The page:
Safety-promoting behaviors
To determine covariates, associations between the measures and the change in the proportion of safety-promoting behaviors from prestudy to poststudy were determined (Table 2). Those who reported more nonphysical abuse, risk for lethal harm, and PTSD symptoms engaged in more safety-promoting behaviors. These variables were entered as covariates into an ANCOVA model. Analyses revealed significant group difference in safety-promoting behaviors after controlling for the effect of nonphysical abuse, risk of lethal harm, and PTSD symptoms (F(1, 34) = 13.20, p < 0.01). On average, those who received the intervention engaged in 3.47 more safety-promoting behaviors. Those who were in the control group performed 0.52 fewer safety-promoting behaviors. An interaction effect was not found.
Table 2.
Table 2.
Correlations with Change in Safety-Promoting Behaviors
Our research supports the notion that screening may be helpful in identifying IPV victims who seek care in healthcare settings and provision of interventions in such settings may facilitate increased safety for abused women, thus reducing risk of future harm and additional negative health consequences. Those women seeking care who screened positive for IPV and participated in the clinic-based intervention had engaged in significantly more safety-promoting behaviors at follow-up than women in the control group. This finding is consistent with the recently published results of another study that found an increase in perceived safety and engagement in safety-planning behaviors at follow-up for women who sought care in an emergency department, screened positive for IPV, and participated in an on-site intervention. This intervention followed a similar model of an initial on-site meeting with an IPV advocate, where assessment, safety planning, and goal setting occurred and resource referrals were made, followed by a series of follow-up phone calls at designated intervals.38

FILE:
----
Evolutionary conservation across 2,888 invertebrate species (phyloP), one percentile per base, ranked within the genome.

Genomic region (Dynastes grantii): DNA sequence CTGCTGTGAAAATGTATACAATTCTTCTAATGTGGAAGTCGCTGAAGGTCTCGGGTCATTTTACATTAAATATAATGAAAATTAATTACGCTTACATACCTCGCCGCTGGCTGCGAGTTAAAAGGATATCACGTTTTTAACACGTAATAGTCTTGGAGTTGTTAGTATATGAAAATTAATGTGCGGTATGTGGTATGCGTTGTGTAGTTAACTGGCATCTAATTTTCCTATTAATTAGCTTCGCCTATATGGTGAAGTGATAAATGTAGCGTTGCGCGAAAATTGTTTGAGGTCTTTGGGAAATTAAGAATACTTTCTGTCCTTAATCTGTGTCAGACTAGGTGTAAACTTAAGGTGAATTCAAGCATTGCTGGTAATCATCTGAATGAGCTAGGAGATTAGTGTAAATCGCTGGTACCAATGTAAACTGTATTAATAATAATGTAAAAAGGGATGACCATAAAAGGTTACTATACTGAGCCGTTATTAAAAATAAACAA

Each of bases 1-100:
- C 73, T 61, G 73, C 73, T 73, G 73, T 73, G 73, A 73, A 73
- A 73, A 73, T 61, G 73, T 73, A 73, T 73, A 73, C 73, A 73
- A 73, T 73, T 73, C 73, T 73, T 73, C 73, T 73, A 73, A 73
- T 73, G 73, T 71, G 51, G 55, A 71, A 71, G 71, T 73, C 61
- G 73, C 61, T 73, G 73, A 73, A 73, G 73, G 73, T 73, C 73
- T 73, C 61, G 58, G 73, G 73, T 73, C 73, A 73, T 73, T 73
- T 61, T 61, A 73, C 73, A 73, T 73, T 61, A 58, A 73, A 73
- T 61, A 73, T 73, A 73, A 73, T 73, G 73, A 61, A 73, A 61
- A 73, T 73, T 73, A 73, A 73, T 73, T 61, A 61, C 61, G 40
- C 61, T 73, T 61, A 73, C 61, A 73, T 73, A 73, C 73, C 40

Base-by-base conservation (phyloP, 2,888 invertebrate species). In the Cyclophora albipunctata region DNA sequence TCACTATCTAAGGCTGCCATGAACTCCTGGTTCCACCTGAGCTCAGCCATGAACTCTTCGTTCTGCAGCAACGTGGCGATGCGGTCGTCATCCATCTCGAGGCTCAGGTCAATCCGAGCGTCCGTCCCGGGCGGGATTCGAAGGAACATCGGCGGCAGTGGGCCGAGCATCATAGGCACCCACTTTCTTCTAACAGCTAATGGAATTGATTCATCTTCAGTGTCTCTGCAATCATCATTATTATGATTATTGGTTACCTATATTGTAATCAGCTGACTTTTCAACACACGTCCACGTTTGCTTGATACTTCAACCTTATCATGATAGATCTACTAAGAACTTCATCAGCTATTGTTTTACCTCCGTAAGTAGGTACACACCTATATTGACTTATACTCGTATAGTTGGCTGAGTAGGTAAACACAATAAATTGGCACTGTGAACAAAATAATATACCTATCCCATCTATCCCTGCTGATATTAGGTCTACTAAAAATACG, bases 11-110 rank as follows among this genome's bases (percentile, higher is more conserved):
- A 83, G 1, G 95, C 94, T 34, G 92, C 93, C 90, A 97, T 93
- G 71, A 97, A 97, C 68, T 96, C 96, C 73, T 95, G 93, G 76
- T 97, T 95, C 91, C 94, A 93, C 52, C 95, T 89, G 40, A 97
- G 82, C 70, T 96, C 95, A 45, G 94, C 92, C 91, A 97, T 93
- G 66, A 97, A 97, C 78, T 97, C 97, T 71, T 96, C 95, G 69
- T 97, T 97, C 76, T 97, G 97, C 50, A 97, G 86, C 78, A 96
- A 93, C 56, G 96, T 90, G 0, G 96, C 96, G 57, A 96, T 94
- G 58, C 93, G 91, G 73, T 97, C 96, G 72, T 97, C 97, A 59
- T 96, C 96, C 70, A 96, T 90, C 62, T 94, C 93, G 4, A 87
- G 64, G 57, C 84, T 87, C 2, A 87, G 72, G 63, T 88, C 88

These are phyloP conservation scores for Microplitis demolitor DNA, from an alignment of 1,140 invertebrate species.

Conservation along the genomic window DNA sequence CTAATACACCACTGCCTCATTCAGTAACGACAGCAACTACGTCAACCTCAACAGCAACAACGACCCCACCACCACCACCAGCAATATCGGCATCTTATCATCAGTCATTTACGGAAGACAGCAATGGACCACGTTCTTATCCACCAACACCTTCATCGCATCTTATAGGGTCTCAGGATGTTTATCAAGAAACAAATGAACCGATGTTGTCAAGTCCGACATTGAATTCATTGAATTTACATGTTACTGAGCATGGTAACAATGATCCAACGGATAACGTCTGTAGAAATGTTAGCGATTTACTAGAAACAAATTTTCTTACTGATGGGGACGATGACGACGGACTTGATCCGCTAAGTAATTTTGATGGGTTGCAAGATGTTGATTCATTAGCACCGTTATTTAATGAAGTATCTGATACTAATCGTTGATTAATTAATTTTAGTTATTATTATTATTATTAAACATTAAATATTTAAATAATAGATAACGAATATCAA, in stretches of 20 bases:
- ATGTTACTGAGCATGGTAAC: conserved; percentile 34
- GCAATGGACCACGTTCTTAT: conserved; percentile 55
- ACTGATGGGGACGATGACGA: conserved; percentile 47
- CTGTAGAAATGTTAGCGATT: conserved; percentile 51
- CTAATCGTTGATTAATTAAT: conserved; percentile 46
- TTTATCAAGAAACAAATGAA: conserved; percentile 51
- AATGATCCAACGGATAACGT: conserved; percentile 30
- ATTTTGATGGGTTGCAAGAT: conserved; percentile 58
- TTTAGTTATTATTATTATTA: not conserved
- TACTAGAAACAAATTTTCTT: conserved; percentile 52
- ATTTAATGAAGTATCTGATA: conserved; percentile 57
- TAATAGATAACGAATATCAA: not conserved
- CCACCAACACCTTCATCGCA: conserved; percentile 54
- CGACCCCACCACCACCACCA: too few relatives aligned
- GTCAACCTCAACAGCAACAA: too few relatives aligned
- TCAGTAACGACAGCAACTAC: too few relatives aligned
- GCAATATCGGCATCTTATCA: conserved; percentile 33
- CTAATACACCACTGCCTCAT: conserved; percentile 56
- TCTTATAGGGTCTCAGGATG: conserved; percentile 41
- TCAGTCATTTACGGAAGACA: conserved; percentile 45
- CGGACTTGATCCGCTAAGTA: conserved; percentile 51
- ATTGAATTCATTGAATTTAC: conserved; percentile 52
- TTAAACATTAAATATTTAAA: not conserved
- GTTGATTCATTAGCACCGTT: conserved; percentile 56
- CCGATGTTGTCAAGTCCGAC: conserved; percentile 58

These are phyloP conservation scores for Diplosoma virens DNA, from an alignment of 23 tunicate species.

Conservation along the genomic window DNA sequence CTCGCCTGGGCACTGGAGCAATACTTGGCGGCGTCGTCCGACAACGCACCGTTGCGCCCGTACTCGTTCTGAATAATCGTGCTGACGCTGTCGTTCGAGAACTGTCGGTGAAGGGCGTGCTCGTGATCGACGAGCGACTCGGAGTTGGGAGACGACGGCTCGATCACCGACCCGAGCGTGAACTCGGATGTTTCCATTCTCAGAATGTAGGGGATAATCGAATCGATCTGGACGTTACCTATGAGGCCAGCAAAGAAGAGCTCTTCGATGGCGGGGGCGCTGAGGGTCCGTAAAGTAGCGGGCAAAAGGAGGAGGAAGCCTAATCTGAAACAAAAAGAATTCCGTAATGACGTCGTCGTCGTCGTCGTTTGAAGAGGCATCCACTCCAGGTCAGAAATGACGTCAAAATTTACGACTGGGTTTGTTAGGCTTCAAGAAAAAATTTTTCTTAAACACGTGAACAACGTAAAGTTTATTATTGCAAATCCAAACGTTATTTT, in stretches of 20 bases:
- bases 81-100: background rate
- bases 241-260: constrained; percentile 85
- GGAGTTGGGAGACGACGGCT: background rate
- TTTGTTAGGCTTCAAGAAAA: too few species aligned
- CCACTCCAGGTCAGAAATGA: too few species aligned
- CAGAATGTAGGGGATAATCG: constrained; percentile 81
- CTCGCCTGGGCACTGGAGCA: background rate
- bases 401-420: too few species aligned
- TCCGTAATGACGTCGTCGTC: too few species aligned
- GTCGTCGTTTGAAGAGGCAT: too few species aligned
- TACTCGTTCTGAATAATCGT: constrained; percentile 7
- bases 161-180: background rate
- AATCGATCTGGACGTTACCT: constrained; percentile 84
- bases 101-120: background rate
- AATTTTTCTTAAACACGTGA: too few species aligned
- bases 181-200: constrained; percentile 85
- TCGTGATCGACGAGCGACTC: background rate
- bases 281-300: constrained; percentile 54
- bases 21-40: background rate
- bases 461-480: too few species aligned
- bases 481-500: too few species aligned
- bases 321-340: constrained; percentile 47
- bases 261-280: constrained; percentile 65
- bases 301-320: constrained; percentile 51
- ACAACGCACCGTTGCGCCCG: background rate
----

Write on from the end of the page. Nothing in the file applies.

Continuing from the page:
These results are also similar to the results of another study that used a telephone intervention with a similar goal of increasing safety-promoting behaviors in abused women. This intervention was based in a legal setting (family violence unit of a district attorney's office) and resulted in an average increase of two safety-promoting behaviors for the intervention group sustained over an 18-month follow-up period.26 These results taken collectively demonstrate that such interventions may be useful in multiple settings where abused women may be seeking assistance.
Routine screening of women entering this clinical setting successfully identified women who recently experienced abuse and who may not have otherwise sought assistance specifically for their abuse experience from a community entity. The provision of on-site intervention services afforded an opportunity for such women to identify and initiate behaviors that help keep them safe from abusive partners. It is conceivable that such service could consequently cause decreased experiences of violence for such women and, relatedly, a decrease in the adverse health consequences that accompany such violent circumstances.